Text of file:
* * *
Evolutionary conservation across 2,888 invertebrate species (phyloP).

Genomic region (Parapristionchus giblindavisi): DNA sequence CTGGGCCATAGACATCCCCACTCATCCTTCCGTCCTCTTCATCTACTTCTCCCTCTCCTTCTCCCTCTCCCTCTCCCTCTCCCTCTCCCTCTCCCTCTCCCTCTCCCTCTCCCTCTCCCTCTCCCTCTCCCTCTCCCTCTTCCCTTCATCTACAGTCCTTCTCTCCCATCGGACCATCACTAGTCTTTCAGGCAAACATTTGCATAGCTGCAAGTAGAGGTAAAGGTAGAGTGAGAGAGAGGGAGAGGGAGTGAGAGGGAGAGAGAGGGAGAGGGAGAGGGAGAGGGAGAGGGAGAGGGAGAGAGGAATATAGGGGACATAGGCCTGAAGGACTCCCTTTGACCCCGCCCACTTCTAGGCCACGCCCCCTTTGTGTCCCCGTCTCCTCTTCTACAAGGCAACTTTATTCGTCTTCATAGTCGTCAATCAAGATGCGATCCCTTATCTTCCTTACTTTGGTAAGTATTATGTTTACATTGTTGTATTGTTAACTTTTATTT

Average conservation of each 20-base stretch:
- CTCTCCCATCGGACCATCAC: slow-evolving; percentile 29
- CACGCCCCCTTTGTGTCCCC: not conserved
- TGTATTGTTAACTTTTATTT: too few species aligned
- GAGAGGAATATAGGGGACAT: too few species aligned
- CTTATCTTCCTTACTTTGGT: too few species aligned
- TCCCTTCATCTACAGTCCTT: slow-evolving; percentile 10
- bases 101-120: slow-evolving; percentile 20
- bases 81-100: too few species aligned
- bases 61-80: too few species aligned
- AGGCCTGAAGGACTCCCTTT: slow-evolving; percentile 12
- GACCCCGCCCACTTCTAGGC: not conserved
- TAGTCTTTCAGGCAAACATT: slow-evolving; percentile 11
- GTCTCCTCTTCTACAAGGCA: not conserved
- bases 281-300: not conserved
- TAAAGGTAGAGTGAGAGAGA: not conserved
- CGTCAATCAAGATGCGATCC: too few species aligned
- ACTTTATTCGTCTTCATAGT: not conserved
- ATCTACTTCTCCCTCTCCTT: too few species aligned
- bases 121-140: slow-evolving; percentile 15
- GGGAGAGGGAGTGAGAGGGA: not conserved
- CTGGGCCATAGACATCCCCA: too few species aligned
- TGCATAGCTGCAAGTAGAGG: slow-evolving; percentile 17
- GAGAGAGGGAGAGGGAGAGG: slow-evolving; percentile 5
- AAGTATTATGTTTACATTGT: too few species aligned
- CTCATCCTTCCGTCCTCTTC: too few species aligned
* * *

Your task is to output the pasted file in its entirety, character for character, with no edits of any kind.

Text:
Evolutionary conservation across 2,888 invertebrate species (phyloP).

Genomic region (Parapristionchus giblindavisi): DNA sequence CTGGGCCATAGACATCCCCACTCATCCTTCCGTCCTCTTCATCTACTTCTCCCTCTCCTTCTCCCTCTCCCTCTCCCTCTCCCTCTCCCTCTCCCTCTCCCTCTCCCTCTCCCTCTCCCTCTCCCTCTCCCTCTCCCTCTTCCCTTCATCTACAGTCCTTCTCTCCCATCGGACCATCACTAGTCTTTCAGGCAAACATTTGCATAGCTGCAAGTAGAGGTAAAGGTAGAGTGAGAGAGAGGGAGAGGGAGTGAGAGGGAGAGAGAGGGAGAGGGAGAGGGAGAGGGAGAGGGAGAGGGAGAGAGGAATATAGGGGACATAGGCCTGAAGGACTCCCTTTGACCCCGCCCACTTCTAGGCCACGCCCCCTTTGTGTCCCCGTCTCCTCTTCTACAAGGCAACTTTATTCGTCTTCATAGTCGTCAATCAAGATGCGATCCCTTATCTTCCTTACTTTGGTAAGTATTATGTTTACATTGTTGTATTGTTAACTTTTATTT

Average conservation of each 20-base stretch:
- CTCTCCCATCGGACCATCAC: slow-evolving; percentile 29
- CACGCCCCCTTTGTGTCCCC: not conserved
- TGTATTGTTAACTTTTATTT: too few species aligned
- GAGAGGAATATAGGGGACAT: too few species aligned
- CTTATCTTCCTTACTTTGGT: too few species aligned
- TCCCTTCATCTACAGTCCTT: slow-evolving; percentile 10
- bases 101-120: slow-evolving; percentile 20
- bases 81-100: too few species aligned
- bases 61-80: too few species aligned
- AGGCCTGAAGGACTCCCTTT: slow-evolving; percentile 12
- GACCCCGCCCACTTCTAGGC: not conserved
- TAGTCTTTCAGGCAAACATT: slow-evolving; percentile 11
- GTCTCCTCTTCTACAAGGCA: not conserved
- bases 281-300: not conserved
- TAAAGGTAGAGTGAGAGAGA: not conserved
- CGTCAATCAAGATGCGATCC: too few species aligned
- ACTTTATTCGTCTTCATAGT: not conserved
- ATCTACTTCTCCCTCTCCTT: too few species aligned
- bases 121-140: slow-evolving; percentile 15
- GGGAGAGGGAGTGAGAGGGA: not conserved
- CTGGGCCATAGACATCCCCA: too few species aligned
- TGCATAGCTGCAAGTAGAGG: slow-evolving; percentile 17
- GAGAGAGGGAGAGGGAGAGG: slow-evolving; percentile 5
- AAGTATTATGTTTACATTGT: too few species aligned
- CTCATCCTTCCGTCCTCTTC: too few species aligned